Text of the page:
Way To Go, St. Louis Zoo!



If you need some inspiration…..


St. Louis Zoo has done an outstanding job raising their jellyfish!  On January 18, 2016 we shipped them 22 moon jellyfish that were 2.5″ in diameter.  As of February 10th, just under a month, they are 5″-6″  in diameter and doing wonderfully.  Great job, St. Louis Zoo! That is an impressive growth rate!  They look fantastic! A big pat on the back to your jelly keepers!



Amazing Purple Jelly Sighting in the Deep Sea

The Helm Lab Blog

I live for moments like this. Things like this make the long nights editing grant proposals, the paper rejections, the failed experiments all worth it. To me, the best part of science is stuff like this: seeing something that completely takes my breath away. Even after studying animals like this for the last five years, this video has me in awe. The animal captured in this footage, simply put, is stunning:

This video was collected as part of the Nautilus Live expedition, a broadcast ocean exploration that anyone with internet access can be part of. The expedition is being headed by Dr. Robert Ballard, who famously discovered the wreck of the Titanic. But to me, the video above captures something much more rare and mysterious than any sunken ship.

This strange animal is a siphonophore, a relative of jellyfish. The most famous (infamous?) siphonophore is the portuguese man-of-war, but there are many species that live in the deep and are only seen on rare…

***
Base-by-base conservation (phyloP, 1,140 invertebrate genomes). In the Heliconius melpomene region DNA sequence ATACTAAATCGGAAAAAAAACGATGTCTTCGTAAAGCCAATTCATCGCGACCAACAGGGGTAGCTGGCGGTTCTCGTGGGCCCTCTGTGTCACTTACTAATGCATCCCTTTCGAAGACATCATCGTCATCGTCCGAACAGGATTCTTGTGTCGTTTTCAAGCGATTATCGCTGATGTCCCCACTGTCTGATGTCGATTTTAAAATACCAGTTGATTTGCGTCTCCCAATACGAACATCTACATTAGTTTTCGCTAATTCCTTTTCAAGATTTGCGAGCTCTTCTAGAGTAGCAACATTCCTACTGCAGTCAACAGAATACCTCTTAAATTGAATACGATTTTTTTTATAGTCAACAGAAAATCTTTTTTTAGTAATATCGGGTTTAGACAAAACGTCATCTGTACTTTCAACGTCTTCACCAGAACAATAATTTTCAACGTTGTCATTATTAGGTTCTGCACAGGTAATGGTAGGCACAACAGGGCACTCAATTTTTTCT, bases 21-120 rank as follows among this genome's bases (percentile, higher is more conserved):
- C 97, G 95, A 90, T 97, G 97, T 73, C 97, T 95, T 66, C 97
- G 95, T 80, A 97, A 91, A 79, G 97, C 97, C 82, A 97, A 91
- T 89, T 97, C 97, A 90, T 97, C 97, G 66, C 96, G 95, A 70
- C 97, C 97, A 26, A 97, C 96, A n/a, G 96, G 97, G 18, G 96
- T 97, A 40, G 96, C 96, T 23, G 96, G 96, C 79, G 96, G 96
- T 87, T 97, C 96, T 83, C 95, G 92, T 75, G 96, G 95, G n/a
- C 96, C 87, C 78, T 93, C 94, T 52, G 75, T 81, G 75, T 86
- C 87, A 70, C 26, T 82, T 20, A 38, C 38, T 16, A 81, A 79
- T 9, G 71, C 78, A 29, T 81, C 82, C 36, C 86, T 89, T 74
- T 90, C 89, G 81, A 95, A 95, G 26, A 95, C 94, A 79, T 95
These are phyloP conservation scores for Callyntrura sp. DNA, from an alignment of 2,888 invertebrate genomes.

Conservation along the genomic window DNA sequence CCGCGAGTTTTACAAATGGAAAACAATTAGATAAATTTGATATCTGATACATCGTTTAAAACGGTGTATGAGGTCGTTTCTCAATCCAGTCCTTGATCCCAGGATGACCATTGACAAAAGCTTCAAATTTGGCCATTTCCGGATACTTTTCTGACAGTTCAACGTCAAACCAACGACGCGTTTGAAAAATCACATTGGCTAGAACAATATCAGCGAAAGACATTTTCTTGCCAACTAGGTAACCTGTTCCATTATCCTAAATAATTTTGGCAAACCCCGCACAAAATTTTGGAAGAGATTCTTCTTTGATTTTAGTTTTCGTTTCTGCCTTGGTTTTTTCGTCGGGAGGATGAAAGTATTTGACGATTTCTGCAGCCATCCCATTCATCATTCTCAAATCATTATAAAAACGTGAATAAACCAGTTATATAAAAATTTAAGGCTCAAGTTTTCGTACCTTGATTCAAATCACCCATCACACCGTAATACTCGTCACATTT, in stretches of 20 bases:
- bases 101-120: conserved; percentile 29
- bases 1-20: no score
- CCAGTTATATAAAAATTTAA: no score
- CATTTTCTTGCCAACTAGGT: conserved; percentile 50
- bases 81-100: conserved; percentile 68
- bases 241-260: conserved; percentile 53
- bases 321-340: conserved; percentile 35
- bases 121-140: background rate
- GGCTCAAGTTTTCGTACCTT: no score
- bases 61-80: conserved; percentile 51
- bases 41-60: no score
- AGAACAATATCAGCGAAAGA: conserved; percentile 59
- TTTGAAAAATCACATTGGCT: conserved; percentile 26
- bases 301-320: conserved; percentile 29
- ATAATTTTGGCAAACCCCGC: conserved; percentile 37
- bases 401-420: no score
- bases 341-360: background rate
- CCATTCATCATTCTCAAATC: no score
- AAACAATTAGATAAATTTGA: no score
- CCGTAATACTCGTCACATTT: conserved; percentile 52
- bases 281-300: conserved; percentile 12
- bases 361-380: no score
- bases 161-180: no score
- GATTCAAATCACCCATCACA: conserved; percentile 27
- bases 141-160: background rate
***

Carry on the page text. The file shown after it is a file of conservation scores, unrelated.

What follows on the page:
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Outta-sight Jelly Babies Discovered Under Black Light

The Helm Lab Blog

So, the flower hat jellyfish pretty much looks like someone painted it while tripping on acid. It doesn’t just have tentacles on the edges, no way man, its got a tentacle party going all up over its body. It doesn’t just have pink and purple colors, it’s got blue and orange and green all over too (did I mention it glows?) And it doesn’t just look trippy with its little highlighter fro, it acts weird too. Unlike most jellies, flower hats spend most of their day just chillin’ on plants or pebbles or whatever really, only interested in swimming around for munchies once the sun goes down. They’re found only around southern Japan, and aquarists pay a premium for a chance to put them on display. That’s because the weirdest part of the flower hat jelly is this: no one had ever seen a baby flower hat before, until now.

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